Fibrin Formation, Structure and Properties

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Fibrin Formation, Structure and Properties
John W. Weisel and Rustem I. Litvinov
Department of Cell and Developmental Biology, University of Pennsylvania School of Medicine, 
Philadelphia, PA, USA
Fibrinogen and fibrin are essential for hemostasis and are major factors in thrombosis, wound 
healing, and several other biological functions and pathological conditions. The X-ray 
crystallographic structure of major parts of fibrin(ogen), together with computational 
reconstructions of missing portions and numerous biochemical and biophysical studies, have 
provided a wealth of data to interpret molecular mechanisms of fibrin formation, its organization, 
and properties. On cleavage of fibrinopeptides by thrombin, fibrinogen is converted to fibrin 
monomers, which interact via knobs exposed by fibrinopeptide removal in the central region, with 
holes always exposed at the ends of the molecules. The resulting half-staggered, double-stranded 
oligomers lengthen into protofibrils, which aggregate laterally to make fibers, which then branch 
to yield a three-dimensional network. Much is now known about the structural origins of clot 
mechanical properties, including changes in fiber orientation, stretching and buckling, and forced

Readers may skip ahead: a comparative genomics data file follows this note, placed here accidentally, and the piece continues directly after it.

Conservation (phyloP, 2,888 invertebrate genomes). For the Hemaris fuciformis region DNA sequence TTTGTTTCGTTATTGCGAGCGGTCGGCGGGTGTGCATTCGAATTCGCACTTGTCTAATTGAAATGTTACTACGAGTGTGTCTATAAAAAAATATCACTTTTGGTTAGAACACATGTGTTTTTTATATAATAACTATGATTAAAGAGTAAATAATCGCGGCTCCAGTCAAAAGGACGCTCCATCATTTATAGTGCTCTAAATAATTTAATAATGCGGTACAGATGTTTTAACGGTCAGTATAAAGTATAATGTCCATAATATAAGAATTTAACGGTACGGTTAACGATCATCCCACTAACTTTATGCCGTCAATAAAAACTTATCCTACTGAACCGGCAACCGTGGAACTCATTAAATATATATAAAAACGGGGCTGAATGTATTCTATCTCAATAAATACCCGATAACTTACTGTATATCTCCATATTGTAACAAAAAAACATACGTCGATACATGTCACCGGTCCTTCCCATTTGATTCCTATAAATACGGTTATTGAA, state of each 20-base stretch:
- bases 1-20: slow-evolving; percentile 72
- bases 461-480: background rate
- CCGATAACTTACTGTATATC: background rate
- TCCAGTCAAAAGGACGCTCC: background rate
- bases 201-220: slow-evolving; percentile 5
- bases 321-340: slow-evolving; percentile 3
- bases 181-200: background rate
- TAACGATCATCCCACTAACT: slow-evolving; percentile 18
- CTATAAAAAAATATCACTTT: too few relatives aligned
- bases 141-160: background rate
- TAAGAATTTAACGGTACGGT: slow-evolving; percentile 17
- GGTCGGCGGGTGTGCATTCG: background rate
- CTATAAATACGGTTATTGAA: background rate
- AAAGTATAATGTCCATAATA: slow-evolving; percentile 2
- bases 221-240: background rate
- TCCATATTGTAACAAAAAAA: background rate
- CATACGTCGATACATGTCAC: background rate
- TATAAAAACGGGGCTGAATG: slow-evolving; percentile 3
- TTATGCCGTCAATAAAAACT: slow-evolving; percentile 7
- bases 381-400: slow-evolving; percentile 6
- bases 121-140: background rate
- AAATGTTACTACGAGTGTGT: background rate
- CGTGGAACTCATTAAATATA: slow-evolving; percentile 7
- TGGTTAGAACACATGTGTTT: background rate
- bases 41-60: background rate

unfolding of molecular domains. Studies of congenital fibrinogen variants and post-translational 
modifications have increased our understanding of the structure and functions of fibrin(ogen). The 
fibrinolytic system, with the zymogen plasminogen binding to fibrin together with tissue-type 
plasminogen activator to promote activation to the active proteolytic enzyme, plasmin, results in 
digestion of fibrin at specific lysine residues. In spite of a great increase in our knowledge of all 
these interconnected processes, much about the molecular mechanisms of the biological functions 
of fibrin(ogen) remains unknown, including some basic aspects of clotting, fibrinolysis, and 
molecular origins of fibrin mechanical properties. Even less is known concerning more complex 
(patho)physiological implications of fibrinogen and fibrin.
Fibrin formation; Fibrin structure; Fibrin properties; Fibrinogen composition; 
α-Helical coiled-
coil; Blood clot; Fibrin polymerization; Clot mechanical properties; Molecular mechanisms of 
fibrinolysis; Modulation of clot structure

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